It's an interesting state, sorry, country, Britain has become. And a fine legacy for the leadership who have brought us here.


I have awoken next morning to posting this to the following in my in-box from the Telegraph:

'The case for speed cameras destroyed in a flash"

While this will doubtless intensify debate, it does broadly add weight to my core beliefs.

However, I personally believe that we should have the cameras, only that they should be moved to urban situations where pedestarisans are at danger. At best they will act to cause even the most dangerous to check their speed, and at worst provide some additional ammunition to trace, track and build cases aginst consistnetly offending vehicles. Meaning more police effort: 'Chris Grayling, the Tories' transport spokesman, called for greater use of police patrol cars, rather than cameras, to deal with the menace of "rogue drivers".'

This would contribute to the cause of safety. If the human rights case proves successful, it will mean no further, or at least much reduced, revenues. It will be interesting to see whether the authorities maintain their enthusiasm for our safety if there is no money it.


I have been persuaded to allow comments on my blog.

I had originally decided against, as I really don't have the patience, skin-thickness, time or willpower to resist getting embroiled in, at best, passionate debates, or at worst flame wars.

But I have been shown the comment moderate option.

This will not spare me from beiung lured into civilized discourse, and hence will be dangerous to my already woeful time-management. But it will mean that anything I don't fancy, and/or which looks like going in a fruitless direction, won't make the cut... just like the BBC, Telegraph and a few others (The Guardian possibly not, unless they don't have a swear filter).

So if you feel like pitching in, feel free. Just remember that I hate waste, and do have a nice big, virtual red pencil I'd hate to have to wield. Oh, and a family who like me to get away from the keyboard on occasion. So while I may allow a post. I may not reply. No offence meant.

First, offer a viable alternative

Missed me? I'd like to say that the lull in my posting has been a result of a well-earned rest, lazing on some sunny beach, but sadly it's merely a case of 25-hr days... most of which have been spent in a traffic jam.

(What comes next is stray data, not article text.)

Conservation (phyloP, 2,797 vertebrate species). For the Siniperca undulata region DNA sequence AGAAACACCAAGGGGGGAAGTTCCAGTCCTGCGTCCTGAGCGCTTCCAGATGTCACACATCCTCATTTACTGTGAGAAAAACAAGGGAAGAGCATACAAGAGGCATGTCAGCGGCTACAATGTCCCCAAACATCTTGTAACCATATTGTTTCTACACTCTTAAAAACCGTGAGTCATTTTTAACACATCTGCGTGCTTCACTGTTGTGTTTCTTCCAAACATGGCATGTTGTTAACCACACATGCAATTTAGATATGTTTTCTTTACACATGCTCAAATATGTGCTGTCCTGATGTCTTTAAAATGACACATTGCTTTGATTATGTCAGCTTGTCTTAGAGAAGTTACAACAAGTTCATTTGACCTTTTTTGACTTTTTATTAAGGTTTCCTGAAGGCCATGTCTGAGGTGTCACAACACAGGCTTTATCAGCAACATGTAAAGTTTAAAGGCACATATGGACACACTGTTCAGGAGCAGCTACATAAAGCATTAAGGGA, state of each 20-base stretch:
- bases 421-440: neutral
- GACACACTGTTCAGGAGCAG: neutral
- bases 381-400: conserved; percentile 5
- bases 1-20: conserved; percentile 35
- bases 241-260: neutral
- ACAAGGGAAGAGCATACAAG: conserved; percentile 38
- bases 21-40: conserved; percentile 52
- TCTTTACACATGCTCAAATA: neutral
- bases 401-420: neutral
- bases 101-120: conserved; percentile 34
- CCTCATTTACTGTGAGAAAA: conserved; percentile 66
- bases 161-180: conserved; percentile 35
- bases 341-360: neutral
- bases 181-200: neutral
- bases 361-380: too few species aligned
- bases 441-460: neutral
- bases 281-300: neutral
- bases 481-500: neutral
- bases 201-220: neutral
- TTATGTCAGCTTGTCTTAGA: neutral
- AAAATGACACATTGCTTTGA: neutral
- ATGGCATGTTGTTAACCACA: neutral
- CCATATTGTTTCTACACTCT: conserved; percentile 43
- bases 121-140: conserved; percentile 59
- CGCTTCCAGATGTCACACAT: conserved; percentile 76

Let's get out of the way straight away that I am in a car because I have no choice. Either it would be impossible to get from Ross to where I'm meant to be (and, more importantly, back - too many calls to the missus to pick me up at Swindon to drive us both to Gloucester to pick up my car) or too expensive (Ignoring the joys of lugging demo kit on a rush hour tube, I can still get to London and back for about £25 in fuel plus £10-20 parking, which is about half the cost of even a pre-booked train and often having to wait a few hours to get the cheap rate. I like seeing my kids.

Any road up (if you'll excuse the pun), I have been on (as opposed to moving along) waaaay too many of the things, and it is not an experience I'd wish to repeat, given the choice.

In addition to incredible roadworks decisions (like taking out most of London's Euston road last night at the tail end of the rush hour), listening to the radio is like getting intel on new minefields as you barrel across the desert. The other day I was headed for London (again), when first the M4 was 'closed', so I dived off onto the A40, only to learn that the M40 ahead was also shut down, prompting a detour back to the M4 past the other mess.

And as I listened to Radio 2 on other journeys I was amazed how daily entire major arteries were literally taken out of commission all day for a jack-knifed lorry or overturned caravan.

Now I fully endorse everything necessary being done to secure the safety of those who may be injured in accidents, or to render dangerous situations safe, but I cannot recall in the past this requiring such swingeing over-reactions of such durations. What on earth is going on? Are they simply trying to make the process of road travel so miserable that people no longer try? Most are already having such horrible time it can only be of necessity, so they obviosuly have no choice.

And I am sure it is not helping the planet to have all those vehicles sitting in a 15-mile tailback on idle.